How To Grow Bedding Geraniums

How To Grow Bedding Geraniums

Bring a touch of the Mediterranean to your summer bedding containers

What could be a better reminder of a Mediterranean holiday than a pot of bedding geraniums. They are ideal for all those who think that they cannot colour co-ordinate a hanging basket full of an assortment of summer bedding. A basket full of a single coloured geranium can look spectacular, and you don’t have to be particularly artistic. They come as either upright plants, great for troughs and pots, and trailing, or ivy leaved, for hanging baskets or the front of troughs and containers. The trailing ivy leaved varieties are smaller flowered than the uprights, whose flowers can reach 10 – 15cm (4 – 6”) across. The uprights are usually zonal, the normal summer bedding, regal, usually sold as houseplants, and scented-leaved, again usually just houseplants. The scented-leaved come in a large variety of scents including apple, apple/mint, camphor, lemon, lime and rose. The flowers are quite insignificant. Colours of the zonals are shades of red, pink, lilac and white. Ivy leaved varieties come in more or less the same shades as the zonals with the addition of a red/white stripe. The regals also come in the same shades with the addition of some strong burgundys, reds, purples and bi-colours.

white zonal bedding geraniums

They are originally from temperate and tropical regions with the majority from Southern Africa. They are evergreen perennials in their native habitat but in the UK are usually treat as annual bedding and discarded at the end of each season, but they are quite easy to overwinter in a frost-free greenhouse or on the spare bedroom windowsill. They are one of the easiest summer bedding plants to grow as they are quite tolerant if you forget to water for a couple of days and will flower happily if you don’t feed them.


Must be in full sun and fairly sheltered as the wind will just knock off the petals.


Plant in containers, pots, troughs and hanging baskets after all danger of frost has passed. If you want to plant your containers before this place them in an unheated greenhouse to bring them on. Use a free draining compost such as John Innes No 3 as this contains a little food and drains well; they don’t like sitting in soggy compost as they tend to rot. Add a little controlled release fertiliser to the compost when planting. Place a piece of crock over the drainage hole in the bottom of the pot to prevent it becoming blocked with silt. Put plenty in a pot to give a great show.


Water sparingly as they don’t like to be sitting in sodden compost. If you haven’t added any fertiliser when planting give them a weak feed of Tomorite or other tomato food once a week, this promotes the formation of flowers. Dead head regularly.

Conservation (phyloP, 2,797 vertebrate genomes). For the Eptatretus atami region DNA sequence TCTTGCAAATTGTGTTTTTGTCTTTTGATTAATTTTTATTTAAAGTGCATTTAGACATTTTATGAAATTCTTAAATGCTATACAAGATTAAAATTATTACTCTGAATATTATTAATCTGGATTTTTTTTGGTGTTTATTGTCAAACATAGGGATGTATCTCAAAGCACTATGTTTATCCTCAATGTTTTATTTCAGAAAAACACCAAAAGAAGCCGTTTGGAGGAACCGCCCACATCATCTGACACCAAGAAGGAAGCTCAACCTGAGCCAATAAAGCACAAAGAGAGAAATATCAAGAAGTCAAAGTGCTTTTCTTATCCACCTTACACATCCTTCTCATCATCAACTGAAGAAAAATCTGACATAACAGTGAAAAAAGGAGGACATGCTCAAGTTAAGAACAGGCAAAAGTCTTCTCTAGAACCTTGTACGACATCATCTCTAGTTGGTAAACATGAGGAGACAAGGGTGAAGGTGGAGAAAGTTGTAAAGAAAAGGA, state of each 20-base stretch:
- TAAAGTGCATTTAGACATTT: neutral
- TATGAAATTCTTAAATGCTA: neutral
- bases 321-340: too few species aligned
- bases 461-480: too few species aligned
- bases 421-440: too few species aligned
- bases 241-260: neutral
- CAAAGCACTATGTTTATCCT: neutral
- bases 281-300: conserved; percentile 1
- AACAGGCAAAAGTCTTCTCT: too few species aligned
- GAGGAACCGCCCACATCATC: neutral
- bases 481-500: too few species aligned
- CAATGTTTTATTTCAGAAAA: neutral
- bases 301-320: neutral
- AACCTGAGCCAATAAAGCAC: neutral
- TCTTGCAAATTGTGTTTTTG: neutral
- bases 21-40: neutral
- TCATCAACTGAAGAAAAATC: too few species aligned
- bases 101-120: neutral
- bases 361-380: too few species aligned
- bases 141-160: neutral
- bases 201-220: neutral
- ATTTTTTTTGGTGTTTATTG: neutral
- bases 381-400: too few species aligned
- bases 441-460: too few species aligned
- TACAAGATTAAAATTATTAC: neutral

red zonal bedding geraniums


Take cuttings from non-flowering shoots and place 3 - 5 around the edge of a 10cm (4”) pot filled with a 50/50 mixture of John Innes Potting compost and horticultural grit. Place them in a semi-shaded spot until they have rooted and grown some more leaves, at this stage they can be potted on into potting compost. Plant out in spring when they have formed a good sized plant. Keep pinching out the growing tips to encourage new side shoots to form until you have a nice little bushy plant.


Geraniums can easily be overwintered, all you need is a light, frost-free windowsill, as they are usually quite expensive to buy why not try taking cuttings and keeping the parent plant. Just give them enough water to keep them from drying out, don’t keep the compost wet. In spring cut the parent plant back to about 7.5 - 10cm (3 - 4”) and increase the watering a little. If they grow spindly just keep pinching out the growing point until they have bushed out.

Pests and diseases

They can be prone to rots and moulds if they are too cold and wet.

Mealy bug and whitefly can also be a problem so keep them in a well ventilated position and at the first signs spray with a systemic insecticide or if they are outside feed the birds and the blue tits will pick the bugs off.

Vine weevil can infest the roots when they’re grown in containers outside and often the only sign is when the plant keels over and dies. Check the rest of the plants by taking them out of the pot and shaking off the compost. The weevil grubs are small and creamy white with a brown head and curled into a crescent shape. The only remedy is to take all the compost off the roots and wash them to remove every trace. Clean out the container and replace in fresh compost.

Angela Slater

Daughter of a farmer and market gardener so have always had a connection with the outdoors, whether it was keeping animals or producing fruit, vegetables and cut flowers. Along with my work at Hayes Garden World I also have a smallholding, mainly breeding rare breed pigs. I gained an HND and BSc in Conservation and Environmental Land Management, as a result I am an ardent environmentalist and have a keen interest in environmentally friendly gardening. In my time at Hayes I worked for several years in the Outdoor Plant and Houseplant areas.